Poppe now works as a leading homelessness consultant. She was recently hired by Seattle’s mayor, Ed Murray, to review the city’s homelessness strategy. She advised against funding tiny house encampments, arguing the money would be better spent constructing permanent affordable housing. The city is going ahead with them regardless.

“I always challenge the folks on the West Coast about this,” Poppe said. “I say, ‘I don’t understand why you find it acceptable for children and infants to live like this.’” The response, Poppe added, is often a blank stare and a stock reply: “We have to do something. This is better than doing nothing.”

That’s also the view of residents of Othello Village, which opened last year. They say they are grateful for the lockable doors on their cabins, which offer more privacy than city shelters.

Shelters are also often at capacity and exclude many homeless people with rules barring couples and pets. The rules tend to be more flexible in tiny-house and tent encampments, some of which were born of previously unauthorized camps run by homeless people. Othello is self-managed, with rotations for chores such as manning the security gate.

“It’s self-organization, it’s empowering for the people involved,” said Sean Smith, a former cook who moved into his cabin a couple of months ago. “As opposed to feeling crushed under the weight of circumstance.”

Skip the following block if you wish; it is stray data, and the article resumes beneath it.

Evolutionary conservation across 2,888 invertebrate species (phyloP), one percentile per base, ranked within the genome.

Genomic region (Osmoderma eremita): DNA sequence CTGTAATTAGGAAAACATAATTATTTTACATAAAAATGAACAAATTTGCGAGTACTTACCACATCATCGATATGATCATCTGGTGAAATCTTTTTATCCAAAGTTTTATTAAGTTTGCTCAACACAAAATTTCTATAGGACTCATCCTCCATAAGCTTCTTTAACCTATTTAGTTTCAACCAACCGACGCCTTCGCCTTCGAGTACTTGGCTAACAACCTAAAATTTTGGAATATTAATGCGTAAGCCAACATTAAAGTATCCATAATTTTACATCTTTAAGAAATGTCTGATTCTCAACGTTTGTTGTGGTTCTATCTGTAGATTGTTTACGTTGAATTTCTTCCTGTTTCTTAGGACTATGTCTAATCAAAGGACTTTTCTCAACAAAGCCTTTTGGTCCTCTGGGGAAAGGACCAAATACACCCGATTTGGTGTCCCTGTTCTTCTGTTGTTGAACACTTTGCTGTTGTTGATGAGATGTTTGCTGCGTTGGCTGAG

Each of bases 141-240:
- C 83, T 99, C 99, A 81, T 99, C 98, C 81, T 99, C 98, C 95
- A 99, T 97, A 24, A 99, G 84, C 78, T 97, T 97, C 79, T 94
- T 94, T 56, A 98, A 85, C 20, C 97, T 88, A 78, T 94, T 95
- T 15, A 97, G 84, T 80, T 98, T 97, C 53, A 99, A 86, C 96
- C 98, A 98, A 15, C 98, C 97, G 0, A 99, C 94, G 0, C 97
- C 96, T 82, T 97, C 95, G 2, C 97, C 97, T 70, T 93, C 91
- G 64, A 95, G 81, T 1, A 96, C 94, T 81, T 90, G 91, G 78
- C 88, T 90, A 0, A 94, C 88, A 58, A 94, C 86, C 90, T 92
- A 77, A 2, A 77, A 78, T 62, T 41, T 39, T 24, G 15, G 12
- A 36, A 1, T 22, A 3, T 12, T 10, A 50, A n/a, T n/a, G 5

Smith, who was born in Seattle and has spent much of the past three decades homeless, conceded the tiny house was rudimentary.

“It’s a wooden tent, that’s what it is, basically,” he said. “Sure, I got structure, I got the ability to lock the door. I would love to see a fully functioning village where each unit is actually a home.”

He added that someone could “get hypothermia in one of these.”

Even so, Smith and others objected last month when the nonprofit that supports the camp raised enough money to connect the huts to electricity, bringing heat and light. They felt the money would be better spent on constructing more tiny houses, because homeless people inquire about vacancies on a daily basis.

The ethics of tiny homes seem more fraught when their youngest inhabitants are taken into account.

On the other side of Seattle, on land owned by the Lutheran Church of the Good Shepherd, there is a cluster of 14 cabins. Their residents include a woman named Rhonda, who became homeless after losing her job as a restaurant manager. She said she was grateful for the shelter but was finding it a cramped place in which to bring up her five-year-old daughter, Brooklyn.